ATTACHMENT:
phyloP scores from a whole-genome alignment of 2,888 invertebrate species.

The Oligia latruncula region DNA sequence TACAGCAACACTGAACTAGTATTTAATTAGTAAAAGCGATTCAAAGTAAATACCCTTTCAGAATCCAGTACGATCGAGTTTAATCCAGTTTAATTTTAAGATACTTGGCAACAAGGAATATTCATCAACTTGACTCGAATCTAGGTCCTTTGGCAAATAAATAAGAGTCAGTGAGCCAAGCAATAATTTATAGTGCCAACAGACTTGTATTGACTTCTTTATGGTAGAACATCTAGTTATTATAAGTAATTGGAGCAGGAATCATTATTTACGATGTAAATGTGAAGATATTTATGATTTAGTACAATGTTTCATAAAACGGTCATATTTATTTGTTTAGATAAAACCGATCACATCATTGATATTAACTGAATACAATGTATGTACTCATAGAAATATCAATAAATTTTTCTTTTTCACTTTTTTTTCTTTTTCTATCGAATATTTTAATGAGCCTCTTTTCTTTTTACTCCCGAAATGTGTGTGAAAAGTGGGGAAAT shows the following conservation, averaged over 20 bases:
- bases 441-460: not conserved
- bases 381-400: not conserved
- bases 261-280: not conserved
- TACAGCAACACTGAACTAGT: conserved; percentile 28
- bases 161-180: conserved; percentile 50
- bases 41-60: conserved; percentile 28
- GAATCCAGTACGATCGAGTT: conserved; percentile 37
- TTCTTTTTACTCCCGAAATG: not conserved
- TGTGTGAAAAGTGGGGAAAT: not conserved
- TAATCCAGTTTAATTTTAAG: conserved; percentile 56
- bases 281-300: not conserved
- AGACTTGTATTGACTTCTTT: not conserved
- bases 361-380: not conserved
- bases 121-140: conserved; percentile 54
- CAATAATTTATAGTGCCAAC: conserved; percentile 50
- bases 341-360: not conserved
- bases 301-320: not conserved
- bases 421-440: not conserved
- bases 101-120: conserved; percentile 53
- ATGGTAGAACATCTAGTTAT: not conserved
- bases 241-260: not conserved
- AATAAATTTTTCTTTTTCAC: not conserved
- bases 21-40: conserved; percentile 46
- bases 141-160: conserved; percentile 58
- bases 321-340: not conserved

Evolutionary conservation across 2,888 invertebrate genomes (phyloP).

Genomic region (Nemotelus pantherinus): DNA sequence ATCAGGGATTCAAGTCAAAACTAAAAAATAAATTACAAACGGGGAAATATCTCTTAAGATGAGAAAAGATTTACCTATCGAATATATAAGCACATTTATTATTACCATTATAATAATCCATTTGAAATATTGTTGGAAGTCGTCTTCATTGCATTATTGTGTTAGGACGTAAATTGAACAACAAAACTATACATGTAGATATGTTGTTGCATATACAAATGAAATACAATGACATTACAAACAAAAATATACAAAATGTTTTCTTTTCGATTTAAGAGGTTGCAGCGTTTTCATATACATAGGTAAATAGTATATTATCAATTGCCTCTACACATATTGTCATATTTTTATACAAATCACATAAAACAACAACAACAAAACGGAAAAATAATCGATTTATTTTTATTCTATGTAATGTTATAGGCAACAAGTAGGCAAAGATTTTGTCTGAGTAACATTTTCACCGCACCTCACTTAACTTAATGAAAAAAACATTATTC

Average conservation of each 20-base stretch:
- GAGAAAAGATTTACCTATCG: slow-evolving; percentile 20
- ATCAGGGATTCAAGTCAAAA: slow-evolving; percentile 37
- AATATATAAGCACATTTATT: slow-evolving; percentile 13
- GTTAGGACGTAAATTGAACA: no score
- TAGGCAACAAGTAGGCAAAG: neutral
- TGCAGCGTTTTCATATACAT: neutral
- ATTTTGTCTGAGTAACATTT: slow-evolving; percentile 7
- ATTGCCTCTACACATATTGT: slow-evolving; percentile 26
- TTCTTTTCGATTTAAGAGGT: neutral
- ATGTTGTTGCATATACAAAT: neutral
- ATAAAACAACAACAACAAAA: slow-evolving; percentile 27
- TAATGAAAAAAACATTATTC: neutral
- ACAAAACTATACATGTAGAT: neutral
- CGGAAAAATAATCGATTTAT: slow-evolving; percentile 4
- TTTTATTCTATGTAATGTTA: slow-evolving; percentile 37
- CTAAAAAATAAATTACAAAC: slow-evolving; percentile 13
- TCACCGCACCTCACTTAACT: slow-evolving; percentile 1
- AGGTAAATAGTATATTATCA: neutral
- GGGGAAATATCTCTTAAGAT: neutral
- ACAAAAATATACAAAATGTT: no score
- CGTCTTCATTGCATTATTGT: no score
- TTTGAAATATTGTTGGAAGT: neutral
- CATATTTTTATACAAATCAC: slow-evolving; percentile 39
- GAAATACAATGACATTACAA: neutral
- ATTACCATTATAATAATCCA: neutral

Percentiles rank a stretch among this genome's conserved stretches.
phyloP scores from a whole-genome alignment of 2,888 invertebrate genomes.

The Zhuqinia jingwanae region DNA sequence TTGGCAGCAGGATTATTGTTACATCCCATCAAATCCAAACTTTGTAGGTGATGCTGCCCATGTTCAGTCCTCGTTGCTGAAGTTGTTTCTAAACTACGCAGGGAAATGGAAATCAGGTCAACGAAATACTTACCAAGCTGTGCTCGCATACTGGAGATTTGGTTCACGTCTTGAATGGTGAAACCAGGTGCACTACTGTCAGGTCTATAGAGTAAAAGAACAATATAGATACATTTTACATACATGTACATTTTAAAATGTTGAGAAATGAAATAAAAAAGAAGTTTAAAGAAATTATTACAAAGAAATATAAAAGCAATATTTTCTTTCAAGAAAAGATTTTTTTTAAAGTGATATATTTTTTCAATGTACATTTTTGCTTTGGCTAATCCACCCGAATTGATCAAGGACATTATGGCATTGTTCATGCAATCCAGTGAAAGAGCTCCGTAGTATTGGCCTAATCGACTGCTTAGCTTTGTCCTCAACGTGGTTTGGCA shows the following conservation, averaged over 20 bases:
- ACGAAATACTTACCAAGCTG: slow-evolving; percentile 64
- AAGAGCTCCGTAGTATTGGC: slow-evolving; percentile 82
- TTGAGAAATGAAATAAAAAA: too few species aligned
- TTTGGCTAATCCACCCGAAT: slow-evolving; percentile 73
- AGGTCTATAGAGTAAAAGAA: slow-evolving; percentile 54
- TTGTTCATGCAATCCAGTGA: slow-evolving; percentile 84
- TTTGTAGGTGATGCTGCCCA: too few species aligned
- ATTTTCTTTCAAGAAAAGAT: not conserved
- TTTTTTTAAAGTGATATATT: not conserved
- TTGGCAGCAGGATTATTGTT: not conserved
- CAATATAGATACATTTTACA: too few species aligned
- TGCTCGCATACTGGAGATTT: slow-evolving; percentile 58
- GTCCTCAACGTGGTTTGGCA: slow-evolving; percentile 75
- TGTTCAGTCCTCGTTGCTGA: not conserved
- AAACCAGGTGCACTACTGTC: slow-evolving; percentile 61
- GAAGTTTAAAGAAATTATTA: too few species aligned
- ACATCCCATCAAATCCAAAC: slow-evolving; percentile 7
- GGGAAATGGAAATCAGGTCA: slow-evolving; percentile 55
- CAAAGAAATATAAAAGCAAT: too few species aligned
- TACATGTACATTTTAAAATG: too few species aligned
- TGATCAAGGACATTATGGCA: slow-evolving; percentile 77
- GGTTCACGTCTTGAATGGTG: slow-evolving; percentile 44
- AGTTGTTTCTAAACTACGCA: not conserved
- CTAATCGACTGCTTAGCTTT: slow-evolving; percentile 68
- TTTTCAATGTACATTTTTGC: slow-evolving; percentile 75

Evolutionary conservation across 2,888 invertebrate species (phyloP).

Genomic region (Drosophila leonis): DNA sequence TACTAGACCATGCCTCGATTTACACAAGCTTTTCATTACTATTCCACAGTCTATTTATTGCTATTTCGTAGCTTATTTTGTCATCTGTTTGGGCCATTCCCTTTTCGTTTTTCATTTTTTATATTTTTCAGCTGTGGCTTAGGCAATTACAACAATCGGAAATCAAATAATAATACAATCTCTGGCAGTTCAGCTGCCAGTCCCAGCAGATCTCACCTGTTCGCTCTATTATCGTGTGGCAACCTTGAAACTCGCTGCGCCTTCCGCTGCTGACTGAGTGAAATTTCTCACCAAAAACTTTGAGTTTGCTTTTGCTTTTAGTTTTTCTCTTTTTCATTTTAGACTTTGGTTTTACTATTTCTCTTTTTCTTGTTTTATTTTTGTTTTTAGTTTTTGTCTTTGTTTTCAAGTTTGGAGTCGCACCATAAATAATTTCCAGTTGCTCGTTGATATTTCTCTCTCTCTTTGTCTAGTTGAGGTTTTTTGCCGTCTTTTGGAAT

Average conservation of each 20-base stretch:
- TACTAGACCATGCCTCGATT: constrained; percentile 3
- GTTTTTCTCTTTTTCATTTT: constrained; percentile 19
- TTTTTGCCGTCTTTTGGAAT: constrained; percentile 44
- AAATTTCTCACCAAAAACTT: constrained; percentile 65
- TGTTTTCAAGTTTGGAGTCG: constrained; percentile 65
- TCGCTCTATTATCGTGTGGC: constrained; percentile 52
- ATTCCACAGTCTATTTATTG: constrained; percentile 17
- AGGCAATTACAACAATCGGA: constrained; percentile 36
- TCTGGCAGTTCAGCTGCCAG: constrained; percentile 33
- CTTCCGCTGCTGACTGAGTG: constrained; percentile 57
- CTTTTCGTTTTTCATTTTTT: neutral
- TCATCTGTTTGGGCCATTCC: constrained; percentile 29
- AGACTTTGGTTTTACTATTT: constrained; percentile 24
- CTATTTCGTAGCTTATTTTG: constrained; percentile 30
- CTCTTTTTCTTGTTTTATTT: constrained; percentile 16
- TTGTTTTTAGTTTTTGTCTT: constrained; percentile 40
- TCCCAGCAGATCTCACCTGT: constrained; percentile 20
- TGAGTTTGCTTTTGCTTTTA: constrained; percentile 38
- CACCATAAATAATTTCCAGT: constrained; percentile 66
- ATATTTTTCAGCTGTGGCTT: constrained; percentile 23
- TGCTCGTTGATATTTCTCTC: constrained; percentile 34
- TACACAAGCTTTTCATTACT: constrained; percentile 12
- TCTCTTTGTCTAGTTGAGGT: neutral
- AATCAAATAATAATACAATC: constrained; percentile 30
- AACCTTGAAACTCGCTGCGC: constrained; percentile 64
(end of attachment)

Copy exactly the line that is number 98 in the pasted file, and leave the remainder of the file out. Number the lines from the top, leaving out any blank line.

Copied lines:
- TCATCTGTTTGGGCCATTCC: constrained; percentile 29